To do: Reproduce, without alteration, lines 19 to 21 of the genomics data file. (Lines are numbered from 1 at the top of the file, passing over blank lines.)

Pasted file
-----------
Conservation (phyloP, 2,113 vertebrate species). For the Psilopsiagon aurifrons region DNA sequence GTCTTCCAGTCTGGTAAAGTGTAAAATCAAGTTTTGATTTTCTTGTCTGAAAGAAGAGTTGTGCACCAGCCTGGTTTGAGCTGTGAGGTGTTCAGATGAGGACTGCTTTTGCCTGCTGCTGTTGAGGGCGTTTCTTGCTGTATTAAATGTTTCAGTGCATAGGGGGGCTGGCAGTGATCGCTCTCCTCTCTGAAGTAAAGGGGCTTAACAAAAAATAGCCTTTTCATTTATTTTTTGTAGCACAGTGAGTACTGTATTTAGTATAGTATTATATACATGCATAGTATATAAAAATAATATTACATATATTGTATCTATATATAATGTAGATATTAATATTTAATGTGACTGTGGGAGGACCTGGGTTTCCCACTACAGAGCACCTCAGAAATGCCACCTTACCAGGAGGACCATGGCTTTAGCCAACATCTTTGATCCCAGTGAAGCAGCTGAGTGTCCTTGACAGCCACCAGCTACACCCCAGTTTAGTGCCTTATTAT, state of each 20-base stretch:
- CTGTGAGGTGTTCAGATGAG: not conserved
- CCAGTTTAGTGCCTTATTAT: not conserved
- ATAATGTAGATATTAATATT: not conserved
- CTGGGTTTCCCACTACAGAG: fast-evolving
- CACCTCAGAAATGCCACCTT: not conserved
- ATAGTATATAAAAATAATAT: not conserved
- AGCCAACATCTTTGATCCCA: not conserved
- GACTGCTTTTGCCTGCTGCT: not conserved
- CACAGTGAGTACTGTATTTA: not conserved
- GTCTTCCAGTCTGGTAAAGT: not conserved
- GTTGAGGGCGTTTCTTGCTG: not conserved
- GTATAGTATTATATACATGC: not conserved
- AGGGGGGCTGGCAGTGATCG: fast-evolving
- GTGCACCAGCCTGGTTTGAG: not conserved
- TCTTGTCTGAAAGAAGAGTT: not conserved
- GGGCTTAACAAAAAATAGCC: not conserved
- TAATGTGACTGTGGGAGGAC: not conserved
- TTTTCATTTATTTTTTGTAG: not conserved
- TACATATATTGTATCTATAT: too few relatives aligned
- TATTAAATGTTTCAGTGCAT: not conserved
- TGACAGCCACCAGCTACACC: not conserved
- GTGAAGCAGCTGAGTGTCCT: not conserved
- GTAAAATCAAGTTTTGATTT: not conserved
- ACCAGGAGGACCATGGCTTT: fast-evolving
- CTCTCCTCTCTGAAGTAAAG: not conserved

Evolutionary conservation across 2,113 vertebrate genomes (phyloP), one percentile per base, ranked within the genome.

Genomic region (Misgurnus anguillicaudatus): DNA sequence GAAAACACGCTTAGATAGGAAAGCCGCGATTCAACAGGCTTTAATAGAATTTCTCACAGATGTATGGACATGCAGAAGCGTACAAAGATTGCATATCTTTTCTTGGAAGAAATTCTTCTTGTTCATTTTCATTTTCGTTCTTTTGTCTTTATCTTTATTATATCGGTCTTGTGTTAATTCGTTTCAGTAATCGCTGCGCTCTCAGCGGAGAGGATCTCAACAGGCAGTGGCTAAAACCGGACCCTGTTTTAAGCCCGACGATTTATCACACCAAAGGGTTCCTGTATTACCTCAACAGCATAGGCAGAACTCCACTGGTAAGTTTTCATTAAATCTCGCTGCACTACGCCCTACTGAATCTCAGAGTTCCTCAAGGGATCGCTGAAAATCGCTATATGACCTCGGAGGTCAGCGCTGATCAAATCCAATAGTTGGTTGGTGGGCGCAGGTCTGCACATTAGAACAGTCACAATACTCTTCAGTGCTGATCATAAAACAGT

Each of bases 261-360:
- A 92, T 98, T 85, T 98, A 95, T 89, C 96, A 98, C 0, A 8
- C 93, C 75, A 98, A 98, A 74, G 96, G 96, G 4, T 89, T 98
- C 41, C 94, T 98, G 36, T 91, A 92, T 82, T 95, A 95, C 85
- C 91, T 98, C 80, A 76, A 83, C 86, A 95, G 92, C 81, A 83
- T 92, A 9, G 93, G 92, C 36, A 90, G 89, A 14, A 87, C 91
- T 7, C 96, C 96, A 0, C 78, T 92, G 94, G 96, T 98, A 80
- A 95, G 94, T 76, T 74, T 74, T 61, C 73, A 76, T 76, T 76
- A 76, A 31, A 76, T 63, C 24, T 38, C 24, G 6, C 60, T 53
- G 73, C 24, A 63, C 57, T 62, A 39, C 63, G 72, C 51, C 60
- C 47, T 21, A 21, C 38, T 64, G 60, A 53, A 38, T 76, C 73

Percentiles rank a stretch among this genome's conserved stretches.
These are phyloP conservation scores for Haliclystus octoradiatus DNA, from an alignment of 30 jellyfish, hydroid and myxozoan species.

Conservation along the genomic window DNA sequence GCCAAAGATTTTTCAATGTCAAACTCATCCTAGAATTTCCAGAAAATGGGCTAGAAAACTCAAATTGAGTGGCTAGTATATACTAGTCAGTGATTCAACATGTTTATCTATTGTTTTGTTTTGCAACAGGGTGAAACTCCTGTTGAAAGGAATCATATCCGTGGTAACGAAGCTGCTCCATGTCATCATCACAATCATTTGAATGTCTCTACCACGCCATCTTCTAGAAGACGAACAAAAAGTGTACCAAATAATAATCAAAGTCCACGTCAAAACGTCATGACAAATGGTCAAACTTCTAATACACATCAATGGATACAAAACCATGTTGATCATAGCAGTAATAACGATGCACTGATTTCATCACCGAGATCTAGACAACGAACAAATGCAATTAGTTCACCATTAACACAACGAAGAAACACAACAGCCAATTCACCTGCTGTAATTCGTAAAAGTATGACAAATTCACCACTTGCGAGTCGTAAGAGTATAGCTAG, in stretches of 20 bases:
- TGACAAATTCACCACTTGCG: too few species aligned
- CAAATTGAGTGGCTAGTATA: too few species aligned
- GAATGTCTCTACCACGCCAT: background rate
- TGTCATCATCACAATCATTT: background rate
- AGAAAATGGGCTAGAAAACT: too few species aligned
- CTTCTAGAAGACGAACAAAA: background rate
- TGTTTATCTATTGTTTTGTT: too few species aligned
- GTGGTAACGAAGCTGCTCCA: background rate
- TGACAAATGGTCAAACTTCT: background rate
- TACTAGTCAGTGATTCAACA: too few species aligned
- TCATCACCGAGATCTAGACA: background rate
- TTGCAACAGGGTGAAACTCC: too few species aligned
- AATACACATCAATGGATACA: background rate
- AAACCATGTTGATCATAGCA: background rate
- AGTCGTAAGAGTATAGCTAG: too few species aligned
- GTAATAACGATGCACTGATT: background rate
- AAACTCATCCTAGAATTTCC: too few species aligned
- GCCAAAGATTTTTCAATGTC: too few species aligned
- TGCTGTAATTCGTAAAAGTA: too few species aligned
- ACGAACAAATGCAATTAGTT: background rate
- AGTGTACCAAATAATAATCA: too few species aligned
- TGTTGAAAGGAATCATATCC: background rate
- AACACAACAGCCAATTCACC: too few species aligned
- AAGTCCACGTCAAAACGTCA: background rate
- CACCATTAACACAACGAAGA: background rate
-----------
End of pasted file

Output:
- TTTTCATTTATTTTTTGTAG: not conserved
- TACATATATTGTATCTATAT: too few relatives aligned
- TATTAAATGTTTCAGTGCAT: not conserved